thumb image

Making Bourekas

Biting into a boureka, you have to shake your head in wonder. How can a little bit of filling inside a little bit of dough be so hugely satisfying? No wonder they’re such a successful street food. I think I could eat half a dozen of these on any sunny afternoon.

As mentioned earlier, you can technically make a boureka out of just about any dough. However flakes really are the essence of a boureka, and nothing delivers flakes like puff pastry. I’m going to sound like the worst sort of dough-rolling snob when I suggest that you use home made, but it’s the kind of touch that really puts a preparation like this over the top. Make a large batch, keep it in 16-ounce pieces in the freezer, and you’ll always be ready when the boureka urge strikes. But if that sounds like too much, and no doubt it does, you can’t go wrong with a little store-bought. I promise not to tell.

Start by assembling your ingredients and preheating your oven to 375 degrees Fahrenheit. The process for these is super-simple as you’d expect. You want to roll our your sheet to at least 12 inches by 12 inches. A little bigger would have been better for me since mine puffed up maybe a little too much. Next time I’ll go 14″ x 14″. The dough won’t be as thick, and I’ll have more room for filling!

Now just cut it, tic-tac-toe, don’t worry if the pieces aren’t perfectly even. These are rustic pies.

Grab a square and stretch it a bit corner to corner. (Other hand not pictured).

Plop a tablespoon or so of filling in the middle…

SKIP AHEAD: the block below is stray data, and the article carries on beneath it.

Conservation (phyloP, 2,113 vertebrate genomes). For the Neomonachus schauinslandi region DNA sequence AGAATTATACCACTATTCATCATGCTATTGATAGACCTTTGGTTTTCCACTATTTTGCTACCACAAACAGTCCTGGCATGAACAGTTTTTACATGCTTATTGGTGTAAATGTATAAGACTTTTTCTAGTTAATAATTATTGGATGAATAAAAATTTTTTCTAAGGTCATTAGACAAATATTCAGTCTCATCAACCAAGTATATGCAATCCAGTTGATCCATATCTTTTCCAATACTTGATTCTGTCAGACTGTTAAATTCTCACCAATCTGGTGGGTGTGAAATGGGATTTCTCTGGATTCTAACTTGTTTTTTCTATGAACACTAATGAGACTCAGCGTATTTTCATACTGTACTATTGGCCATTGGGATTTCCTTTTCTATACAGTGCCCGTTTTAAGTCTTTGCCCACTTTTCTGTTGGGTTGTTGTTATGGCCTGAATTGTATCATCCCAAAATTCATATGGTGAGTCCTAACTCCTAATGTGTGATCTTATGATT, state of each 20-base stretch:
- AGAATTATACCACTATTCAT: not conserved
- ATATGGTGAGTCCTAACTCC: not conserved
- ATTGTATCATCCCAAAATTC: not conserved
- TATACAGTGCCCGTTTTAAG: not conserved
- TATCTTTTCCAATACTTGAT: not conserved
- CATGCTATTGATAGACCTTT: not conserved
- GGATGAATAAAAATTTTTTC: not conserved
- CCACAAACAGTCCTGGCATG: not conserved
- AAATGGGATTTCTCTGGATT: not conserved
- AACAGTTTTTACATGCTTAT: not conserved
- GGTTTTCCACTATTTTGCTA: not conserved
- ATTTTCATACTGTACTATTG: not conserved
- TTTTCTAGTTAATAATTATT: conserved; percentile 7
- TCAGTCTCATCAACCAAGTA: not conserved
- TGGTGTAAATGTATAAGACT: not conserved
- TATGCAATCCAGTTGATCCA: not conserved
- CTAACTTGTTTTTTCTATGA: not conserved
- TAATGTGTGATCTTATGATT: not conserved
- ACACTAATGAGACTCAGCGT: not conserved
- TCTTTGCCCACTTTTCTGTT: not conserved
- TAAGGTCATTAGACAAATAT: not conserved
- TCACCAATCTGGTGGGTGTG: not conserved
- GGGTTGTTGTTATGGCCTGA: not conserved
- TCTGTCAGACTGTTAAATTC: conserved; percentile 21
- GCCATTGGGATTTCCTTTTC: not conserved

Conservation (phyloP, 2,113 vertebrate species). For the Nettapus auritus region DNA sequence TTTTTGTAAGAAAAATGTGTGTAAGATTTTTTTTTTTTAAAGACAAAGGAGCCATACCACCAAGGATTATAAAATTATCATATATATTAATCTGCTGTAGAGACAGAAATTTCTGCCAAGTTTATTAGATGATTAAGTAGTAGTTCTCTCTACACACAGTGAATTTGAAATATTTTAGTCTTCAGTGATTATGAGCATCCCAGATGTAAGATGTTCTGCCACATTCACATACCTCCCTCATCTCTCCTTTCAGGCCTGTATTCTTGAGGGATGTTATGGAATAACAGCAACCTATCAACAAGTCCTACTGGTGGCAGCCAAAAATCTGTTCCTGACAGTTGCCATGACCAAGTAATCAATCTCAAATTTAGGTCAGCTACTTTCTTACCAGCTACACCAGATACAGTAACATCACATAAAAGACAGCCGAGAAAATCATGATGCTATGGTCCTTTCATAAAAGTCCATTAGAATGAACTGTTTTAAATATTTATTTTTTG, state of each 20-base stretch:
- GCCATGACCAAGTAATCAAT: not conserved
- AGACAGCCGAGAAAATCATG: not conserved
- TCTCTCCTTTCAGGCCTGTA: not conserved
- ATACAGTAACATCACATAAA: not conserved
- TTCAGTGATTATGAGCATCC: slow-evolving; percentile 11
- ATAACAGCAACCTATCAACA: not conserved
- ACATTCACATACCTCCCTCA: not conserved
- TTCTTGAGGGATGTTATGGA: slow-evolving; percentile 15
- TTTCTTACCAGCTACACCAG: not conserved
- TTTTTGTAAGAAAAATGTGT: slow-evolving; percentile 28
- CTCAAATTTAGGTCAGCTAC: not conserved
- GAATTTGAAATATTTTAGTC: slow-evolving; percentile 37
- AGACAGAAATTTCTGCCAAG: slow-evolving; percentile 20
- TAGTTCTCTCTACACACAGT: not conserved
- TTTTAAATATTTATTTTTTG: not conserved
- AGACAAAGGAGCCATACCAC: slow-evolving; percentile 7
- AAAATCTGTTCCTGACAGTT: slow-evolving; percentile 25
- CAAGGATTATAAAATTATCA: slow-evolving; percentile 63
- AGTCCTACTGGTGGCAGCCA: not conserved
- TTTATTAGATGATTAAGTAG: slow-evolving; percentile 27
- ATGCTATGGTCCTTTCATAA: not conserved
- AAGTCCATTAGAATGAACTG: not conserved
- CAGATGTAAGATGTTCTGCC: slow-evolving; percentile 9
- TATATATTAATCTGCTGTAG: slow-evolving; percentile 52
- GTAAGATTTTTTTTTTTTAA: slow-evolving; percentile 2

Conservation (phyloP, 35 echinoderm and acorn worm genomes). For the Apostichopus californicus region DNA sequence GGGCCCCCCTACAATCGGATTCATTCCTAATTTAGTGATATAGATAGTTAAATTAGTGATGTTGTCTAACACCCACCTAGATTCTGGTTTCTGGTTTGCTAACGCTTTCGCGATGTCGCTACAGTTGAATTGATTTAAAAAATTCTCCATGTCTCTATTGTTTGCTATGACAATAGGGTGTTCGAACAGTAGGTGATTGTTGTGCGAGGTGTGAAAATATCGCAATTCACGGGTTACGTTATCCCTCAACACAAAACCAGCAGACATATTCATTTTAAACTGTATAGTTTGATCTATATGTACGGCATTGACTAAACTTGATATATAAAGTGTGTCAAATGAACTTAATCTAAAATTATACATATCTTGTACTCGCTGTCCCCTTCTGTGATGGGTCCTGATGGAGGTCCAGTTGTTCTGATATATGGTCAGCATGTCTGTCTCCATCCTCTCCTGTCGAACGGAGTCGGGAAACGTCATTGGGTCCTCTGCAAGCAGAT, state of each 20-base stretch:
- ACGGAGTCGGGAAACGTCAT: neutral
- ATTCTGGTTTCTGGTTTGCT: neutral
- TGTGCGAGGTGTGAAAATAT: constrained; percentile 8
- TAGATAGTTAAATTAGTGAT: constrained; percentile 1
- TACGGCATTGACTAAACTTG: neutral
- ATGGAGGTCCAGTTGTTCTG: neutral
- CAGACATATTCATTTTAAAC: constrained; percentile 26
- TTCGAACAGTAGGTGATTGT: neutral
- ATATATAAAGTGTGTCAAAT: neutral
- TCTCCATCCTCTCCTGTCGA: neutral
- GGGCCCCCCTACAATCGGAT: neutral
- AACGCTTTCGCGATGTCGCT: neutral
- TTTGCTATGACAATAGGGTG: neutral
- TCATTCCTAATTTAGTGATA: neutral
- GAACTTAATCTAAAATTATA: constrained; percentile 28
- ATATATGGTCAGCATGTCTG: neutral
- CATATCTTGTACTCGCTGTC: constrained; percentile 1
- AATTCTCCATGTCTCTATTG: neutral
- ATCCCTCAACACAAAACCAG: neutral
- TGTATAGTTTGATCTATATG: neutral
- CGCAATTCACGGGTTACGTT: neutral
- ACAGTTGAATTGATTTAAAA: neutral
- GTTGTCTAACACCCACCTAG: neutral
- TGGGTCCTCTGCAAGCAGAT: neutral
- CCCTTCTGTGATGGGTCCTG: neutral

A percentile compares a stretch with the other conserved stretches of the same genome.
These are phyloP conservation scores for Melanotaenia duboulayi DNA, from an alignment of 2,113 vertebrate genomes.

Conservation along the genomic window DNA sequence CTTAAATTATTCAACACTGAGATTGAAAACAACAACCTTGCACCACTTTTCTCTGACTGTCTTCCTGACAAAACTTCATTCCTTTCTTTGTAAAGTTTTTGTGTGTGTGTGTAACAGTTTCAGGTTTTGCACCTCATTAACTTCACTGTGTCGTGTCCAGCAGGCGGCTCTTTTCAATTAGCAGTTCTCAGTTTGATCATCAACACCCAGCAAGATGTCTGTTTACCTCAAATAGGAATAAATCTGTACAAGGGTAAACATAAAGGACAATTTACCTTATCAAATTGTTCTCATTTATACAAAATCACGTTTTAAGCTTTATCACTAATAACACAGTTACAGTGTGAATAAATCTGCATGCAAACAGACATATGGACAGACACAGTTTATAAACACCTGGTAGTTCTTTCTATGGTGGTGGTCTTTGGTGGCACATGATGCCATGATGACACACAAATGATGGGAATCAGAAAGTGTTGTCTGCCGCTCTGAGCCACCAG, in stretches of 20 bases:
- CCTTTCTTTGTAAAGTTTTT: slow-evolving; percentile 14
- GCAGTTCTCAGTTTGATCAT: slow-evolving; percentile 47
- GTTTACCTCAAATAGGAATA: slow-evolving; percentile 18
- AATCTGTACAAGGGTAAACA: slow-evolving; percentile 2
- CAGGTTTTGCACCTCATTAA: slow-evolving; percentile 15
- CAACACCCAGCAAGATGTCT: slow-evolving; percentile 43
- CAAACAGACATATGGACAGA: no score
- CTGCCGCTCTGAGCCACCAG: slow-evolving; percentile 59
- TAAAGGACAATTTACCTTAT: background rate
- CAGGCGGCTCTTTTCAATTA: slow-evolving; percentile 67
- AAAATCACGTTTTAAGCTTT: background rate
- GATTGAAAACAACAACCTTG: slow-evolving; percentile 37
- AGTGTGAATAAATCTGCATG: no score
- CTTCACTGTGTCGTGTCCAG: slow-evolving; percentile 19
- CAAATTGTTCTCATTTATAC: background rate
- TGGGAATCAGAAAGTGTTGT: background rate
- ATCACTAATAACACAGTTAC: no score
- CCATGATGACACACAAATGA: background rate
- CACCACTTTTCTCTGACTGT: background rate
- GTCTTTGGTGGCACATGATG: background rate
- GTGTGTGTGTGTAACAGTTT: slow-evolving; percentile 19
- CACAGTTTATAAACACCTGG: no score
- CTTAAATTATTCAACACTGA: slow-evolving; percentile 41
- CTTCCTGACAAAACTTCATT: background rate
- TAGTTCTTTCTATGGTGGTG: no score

This was a little too much, but can you blame me for being greedy? Dip your finger in egg wash and paint some along the edges.

Now just fold the dough over.

Squeeze the edges closed and you’re done. Oh, except for some egg wash. I don’t have a brush where I am right now. A corner of a folded paper towel does nicely though.

Parchment would have been ideal here, but then I was lucky to find a sheet pan. And anyway this is buttery dough, so sticking is minimal. Bake for about 25 minutes to about this level of brownness.

Boom! Eat warm with a hard boiled egg. Which I’m told is how the Israelis do it. Who am I to argue?

Thanks to Debbie Fund for the inspiration!

2 thoughts on “Making Bourekas”

  1. Those are beautiful. What was your filling? Just an FYI – sprinkling sesame seeds on top is a big plus. Then when you bite into them not only does the dough flake all over, but the sesame seeds do as well. Makes a lovely mess. But P.S. – I have never ever eaten borekas with a hard boiled egg. Why would anyone do such a thing? Free advice (and worth every penny): just have another boreka, skip the egg.

    Wishing you and your family a very happy and healthy Christmas holiday. And happy New Year! Oh my, I cannot wait to see the back of 2020, that’s for sure.

    1. Hey Chana!

      I did the meat filling that’s in the recipe. And dang! I knew I forgot something: sesame seeds. Meant to do that. Next time!

      Your egg comment reminds me of a time when I was tending bar at one of my parents parties. I was a teenager (that was the kind of party they threw). A neighbor walked up and asked me to pour her a martini. I went to add a lemon twist and she stopped my hand. “Don’t do that, it takes up space!”

      And thanks very much Chana! I think we’re all looking forward to a better year in ’21!

      – Joe

Leave a Reply

Your email address will not be published. Required fields are marked *